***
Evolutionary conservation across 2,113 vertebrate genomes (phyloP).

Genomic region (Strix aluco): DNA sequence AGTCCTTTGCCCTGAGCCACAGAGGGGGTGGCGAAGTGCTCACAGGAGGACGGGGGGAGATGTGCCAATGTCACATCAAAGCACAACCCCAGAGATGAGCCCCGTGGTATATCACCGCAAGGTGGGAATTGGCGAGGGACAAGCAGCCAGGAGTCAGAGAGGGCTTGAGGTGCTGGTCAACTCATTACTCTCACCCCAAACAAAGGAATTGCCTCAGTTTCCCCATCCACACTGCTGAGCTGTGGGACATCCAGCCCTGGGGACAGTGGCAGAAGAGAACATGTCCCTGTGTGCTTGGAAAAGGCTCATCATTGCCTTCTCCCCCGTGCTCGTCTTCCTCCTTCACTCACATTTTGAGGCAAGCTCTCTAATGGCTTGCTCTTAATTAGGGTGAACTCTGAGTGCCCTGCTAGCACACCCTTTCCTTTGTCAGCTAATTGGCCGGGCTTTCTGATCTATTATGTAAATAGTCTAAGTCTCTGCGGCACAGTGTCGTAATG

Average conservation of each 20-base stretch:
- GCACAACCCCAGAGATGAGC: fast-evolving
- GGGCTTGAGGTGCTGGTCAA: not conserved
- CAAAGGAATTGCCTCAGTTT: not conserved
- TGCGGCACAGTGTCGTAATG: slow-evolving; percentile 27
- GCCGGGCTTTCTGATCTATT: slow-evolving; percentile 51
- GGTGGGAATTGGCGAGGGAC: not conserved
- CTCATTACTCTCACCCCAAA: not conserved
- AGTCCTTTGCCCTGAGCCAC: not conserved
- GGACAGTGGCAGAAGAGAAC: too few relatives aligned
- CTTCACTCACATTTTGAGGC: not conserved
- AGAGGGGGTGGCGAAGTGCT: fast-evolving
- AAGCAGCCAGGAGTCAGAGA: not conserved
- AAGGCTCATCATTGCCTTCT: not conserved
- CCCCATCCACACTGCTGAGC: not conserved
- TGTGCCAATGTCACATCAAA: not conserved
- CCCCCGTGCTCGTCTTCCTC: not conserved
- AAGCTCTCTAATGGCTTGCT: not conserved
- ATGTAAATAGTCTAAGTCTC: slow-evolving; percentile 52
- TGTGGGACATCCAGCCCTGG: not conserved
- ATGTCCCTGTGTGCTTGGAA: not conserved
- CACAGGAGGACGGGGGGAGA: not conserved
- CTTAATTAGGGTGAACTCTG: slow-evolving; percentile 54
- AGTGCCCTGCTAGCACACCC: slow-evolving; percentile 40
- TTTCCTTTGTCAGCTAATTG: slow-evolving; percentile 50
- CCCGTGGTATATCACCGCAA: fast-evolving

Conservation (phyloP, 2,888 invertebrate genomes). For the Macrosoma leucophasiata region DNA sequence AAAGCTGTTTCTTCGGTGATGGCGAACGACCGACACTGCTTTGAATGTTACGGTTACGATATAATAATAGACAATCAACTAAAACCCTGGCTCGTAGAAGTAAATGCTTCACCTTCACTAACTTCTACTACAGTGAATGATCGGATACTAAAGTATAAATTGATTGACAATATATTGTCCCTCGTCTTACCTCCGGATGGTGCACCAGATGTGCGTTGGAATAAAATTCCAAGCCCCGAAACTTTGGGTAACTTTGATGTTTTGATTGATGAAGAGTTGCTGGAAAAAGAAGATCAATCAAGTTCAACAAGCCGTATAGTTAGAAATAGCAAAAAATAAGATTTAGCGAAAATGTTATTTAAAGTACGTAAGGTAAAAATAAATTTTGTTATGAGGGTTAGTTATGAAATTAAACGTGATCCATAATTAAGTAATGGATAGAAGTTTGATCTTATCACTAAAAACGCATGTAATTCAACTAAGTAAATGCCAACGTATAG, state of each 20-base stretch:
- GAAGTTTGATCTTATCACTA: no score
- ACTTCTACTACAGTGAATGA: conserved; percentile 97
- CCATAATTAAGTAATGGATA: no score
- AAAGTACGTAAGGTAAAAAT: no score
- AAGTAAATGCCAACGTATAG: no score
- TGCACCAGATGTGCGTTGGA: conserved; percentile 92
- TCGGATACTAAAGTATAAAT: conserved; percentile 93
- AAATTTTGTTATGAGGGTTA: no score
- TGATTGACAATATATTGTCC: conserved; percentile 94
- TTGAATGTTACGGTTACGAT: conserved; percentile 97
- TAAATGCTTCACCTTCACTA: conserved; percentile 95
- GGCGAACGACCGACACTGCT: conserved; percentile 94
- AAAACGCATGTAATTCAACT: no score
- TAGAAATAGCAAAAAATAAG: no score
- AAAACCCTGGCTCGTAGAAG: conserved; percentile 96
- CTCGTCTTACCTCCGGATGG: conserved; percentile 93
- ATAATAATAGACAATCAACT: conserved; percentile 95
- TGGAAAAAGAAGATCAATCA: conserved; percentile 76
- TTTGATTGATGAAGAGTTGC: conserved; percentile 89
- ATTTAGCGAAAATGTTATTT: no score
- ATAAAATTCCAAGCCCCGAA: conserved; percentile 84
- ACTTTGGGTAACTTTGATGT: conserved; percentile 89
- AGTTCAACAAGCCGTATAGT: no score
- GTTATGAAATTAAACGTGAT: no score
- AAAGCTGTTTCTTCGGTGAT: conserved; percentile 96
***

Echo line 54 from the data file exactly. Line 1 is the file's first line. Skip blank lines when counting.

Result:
- AAAGCTGTTTCTTCGGTGAT: conserved; percentile 96